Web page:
Elsewhere, the recipes are clearly Asian and run the pan-Asian gamut of Chinese, Japanese, Korean and other cuisines. Many of these you'll probably recognize, like Beef Satay, grilled skewers of flank steak marinated in a mixture of coconut milk, garlic, ginger and spices and served with a simple peanut sauce made with creamy peanut butter, soy sauce, garlic and water. I made a sampling of the recipes from the book and was pleased with all of them.

Lucky Peach Jap Chae with Chicken
Jap Chae with added chicken
I started with Jap Chae, one of my favorite dishes to order in Korean restaurants. It's a noodle and vegetable dish made with sweet potato noodles, which are a translucent gray color when dry and even first cooked but, but once tossed with a a brown sauce, they pick up that color, turning a beautiful golden brown. The book notes that the dish is often a side, although I added chicken to mine and served it as a main. The hardest thing about this recipe was finding the noodles, which weren't to be found in the Asian aisles at Giant or Whole Foods but which I did acquire from an Asian market in Chinatown. This recipe was easy to follow and the resulting dish was tasty and exactly what I expected.

Next, I went for a soup-and-salad combo of the "Chineasy" Cucumber Salad and the Hot and Sour Soup. The salad is super easy--it's just cut up cucumbers with peanuts, cilantro and dressing, but again assembling the dressing could prove the most difficult task, as it calls for Chinkiang vinegar (also known as "black" vinegar) and Sichuan chili oil. Lacking the latter ingredient, I sprinkled my salad with a pinch of gochugaru, which is Korean chili pepper flakes. This gives the salad just a bit of kick. It's a wonderfully simple and refreshing side to something spicier.

For the soup, I was so excited the book had a recipe for Hot & Sour Soup, the Chinese staple that is one of my favorite soups and among the first Chinese dishes I learned to love as a child. I remember, as a teenager, making a version of Hot & Sour Soup from a packet that was absolutely terrible (I actually made it multiple times, despite the fact that it didn't taste anything like the soup from a Chinese restaurant).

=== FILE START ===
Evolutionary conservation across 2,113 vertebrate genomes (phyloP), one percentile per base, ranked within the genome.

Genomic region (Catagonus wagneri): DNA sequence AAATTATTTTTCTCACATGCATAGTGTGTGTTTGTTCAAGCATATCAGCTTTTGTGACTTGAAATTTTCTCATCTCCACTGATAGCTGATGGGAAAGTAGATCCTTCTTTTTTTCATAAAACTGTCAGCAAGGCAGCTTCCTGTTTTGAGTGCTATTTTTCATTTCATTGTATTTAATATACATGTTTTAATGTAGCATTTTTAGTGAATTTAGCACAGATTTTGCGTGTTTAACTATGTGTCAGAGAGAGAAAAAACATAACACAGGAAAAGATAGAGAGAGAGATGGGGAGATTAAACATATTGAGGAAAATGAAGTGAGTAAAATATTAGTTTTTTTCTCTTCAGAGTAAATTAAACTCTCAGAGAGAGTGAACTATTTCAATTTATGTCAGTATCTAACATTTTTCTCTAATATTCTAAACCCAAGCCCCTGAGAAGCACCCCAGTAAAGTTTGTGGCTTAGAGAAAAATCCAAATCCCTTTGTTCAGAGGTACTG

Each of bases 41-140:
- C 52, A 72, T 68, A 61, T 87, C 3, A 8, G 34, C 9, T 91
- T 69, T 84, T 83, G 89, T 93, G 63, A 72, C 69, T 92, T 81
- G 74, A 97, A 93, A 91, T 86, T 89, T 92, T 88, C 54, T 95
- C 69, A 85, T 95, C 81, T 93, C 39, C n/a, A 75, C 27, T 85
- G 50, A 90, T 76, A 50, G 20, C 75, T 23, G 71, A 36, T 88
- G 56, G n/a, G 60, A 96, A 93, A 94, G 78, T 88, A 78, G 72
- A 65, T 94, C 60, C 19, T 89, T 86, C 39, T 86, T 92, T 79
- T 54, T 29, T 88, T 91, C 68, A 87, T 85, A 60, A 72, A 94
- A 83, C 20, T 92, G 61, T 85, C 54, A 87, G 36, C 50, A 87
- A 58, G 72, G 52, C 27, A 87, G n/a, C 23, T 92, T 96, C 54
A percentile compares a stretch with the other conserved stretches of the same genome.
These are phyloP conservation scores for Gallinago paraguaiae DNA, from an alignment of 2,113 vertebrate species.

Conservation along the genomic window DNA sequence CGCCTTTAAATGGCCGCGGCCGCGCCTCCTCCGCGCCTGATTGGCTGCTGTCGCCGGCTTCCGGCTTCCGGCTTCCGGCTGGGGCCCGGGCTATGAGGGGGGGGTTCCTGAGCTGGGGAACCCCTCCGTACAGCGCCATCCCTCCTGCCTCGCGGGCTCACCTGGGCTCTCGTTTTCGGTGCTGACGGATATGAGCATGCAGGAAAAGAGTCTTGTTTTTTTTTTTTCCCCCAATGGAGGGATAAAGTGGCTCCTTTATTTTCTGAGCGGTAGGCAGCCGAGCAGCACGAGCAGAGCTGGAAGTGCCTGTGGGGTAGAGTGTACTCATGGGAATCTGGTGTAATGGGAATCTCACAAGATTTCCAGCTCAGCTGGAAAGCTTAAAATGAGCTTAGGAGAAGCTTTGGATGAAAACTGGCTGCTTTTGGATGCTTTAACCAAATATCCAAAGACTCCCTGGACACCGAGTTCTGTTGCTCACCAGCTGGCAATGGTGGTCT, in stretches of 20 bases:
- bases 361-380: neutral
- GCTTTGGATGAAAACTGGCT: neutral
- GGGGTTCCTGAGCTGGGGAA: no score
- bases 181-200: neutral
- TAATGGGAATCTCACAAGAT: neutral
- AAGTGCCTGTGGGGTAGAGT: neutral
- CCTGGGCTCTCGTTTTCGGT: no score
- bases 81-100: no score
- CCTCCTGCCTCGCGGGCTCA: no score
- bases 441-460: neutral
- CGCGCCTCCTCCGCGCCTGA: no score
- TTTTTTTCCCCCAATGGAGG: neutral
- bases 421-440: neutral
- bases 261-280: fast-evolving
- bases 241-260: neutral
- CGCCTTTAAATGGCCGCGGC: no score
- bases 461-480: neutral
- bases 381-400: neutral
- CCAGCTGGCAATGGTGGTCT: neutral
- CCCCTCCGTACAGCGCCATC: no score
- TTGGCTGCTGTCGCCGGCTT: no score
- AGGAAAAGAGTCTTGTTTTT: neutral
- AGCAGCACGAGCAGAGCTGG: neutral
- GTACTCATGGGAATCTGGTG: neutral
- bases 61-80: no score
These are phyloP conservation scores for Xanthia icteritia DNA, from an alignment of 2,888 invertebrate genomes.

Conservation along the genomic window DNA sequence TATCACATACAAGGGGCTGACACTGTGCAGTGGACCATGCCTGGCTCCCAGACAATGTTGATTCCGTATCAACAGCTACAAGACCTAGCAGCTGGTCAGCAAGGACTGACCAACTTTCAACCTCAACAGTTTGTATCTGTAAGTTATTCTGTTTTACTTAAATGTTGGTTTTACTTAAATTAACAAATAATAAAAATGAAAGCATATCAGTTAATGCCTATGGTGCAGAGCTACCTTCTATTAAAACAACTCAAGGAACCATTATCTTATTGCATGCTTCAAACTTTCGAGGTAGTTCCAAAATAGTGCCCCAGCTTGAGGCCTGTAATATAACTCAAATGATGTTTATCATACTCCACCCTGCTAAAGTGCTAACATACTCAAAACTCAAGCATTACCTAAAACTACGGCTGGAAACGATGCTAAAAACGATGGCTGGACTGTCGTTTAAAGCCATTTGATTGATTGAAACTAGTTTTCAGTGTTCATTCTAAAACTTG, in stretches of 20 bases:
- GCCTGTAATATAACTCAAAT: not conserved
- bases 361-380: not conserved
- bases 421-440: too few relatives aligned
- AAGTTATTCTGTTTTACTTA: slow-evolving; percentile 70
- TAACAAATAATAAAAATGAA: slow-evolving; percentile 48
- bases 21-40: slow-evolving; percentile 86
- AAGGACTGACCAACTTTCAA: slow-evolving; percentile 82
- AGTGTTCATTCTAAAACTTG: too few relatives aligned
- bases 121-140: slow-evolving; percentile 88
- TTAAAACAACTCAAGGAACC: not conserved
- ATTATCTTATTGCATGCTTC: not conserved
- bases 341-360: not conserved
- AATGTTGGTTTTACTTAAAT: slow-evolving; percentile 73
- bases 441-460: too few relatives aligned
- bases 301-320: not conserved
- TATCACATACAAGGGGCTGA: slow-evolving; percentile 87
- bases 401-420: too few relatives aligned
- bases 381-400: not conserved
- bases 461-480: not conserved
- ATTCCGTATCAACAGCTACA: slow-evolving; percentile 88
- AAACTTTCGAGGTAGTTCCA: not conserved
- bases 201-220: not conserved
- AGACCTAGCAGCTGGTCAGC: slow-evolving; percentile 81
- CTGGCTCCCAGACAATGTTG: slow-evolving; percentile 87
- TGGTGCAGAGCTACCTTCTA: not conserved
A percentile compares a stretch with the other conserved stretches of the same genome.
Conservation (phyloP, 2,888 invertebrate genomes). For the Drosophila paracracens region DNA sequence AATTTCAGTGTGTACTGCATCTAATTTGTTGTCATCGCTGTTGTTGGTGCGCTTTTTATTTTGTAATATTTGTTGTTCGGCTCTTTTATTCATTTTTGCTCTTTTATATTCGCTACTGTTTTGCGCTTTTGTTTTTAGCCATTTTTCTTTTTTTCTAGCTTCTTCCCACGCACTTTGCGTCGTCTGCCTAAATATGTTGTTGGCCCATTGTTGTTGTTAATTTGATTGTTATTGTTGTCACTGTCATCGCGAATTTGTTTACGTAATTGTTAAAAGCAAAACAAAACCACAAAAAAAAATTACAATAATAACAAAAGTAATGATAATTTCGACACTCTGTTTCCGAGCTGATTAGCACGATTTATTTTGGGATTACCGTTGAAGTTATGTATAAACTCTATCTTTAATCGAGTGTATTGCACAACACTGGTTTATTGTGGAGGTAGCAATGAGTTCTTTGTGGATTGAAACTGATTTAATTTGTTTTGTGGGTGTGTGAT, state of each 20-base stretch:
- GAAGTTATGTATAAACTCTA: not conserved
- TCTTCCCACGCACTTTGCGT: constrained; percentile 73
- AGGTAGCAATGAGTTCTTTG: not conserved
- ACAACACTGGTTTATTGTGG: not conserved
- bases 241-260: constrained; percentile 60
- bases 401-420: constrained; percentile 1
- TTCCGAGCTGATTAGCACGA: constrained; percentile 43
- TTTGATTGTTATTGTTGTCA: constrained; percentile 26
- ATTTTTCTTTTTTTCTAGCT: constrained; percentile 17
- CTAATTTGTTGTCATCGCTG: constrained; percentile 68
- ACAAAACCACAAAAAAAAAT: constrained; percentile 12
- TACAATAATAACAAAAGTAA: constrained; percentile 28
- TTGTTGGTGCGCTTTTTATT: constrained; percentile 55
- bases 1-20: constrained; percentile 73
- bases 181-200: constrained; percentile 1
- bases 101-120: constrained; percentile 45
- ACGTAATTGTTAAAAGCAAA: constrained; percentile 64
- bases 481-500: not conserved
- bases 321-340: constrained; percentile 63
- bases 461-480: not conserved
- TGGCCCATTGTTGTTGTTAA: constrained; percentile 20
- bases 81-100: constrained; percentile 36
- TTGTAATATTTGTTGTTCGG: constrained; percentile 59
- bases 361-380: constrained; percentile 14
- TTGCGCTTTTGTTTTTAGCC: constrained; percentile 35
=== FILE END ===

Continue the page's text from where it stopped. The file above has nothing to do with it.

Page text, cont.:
Hot and Sour Soup
Thankfully, the Lucky Peach version is really good, a faithful rendition of the soup that's hot (although not too much) and flavorful. A couple weeks after making this, I ordered hot and sour soup from a Chinese restaurant. It was hot--far hotter than this--but had an unpleasantly thick texture, likely thickened with cornstarch. The Lucky Peach recipe doesn't thicken the broth, and it doesn't need it. In making this, I made a substitution regarding the pork. The recipe calls for 8 oz. of pork shoulder cut into matchsticks. For simplicity, I substituted ground pork. I also ended up substituting  an additional 8 oz. of ground pork for the tofu, since Giant was out of tofu the day I made this. Flavorful-wise, the soup was still tasty, although I definitely would recommend making the soup with a mixture of pork and tofu, as I like the combination of textures. Lastly, there's a mistake in this recipe: dried wood ear mushrooms are soaked in step 1, but then never reappear. They should be added after returning the soup to a simmer in step 3 (this was corrected in the online version). Here again, I made a substitution, as I couldn't find dried wood ear mushrooms, so I used fresh shiitakes. Still delicious.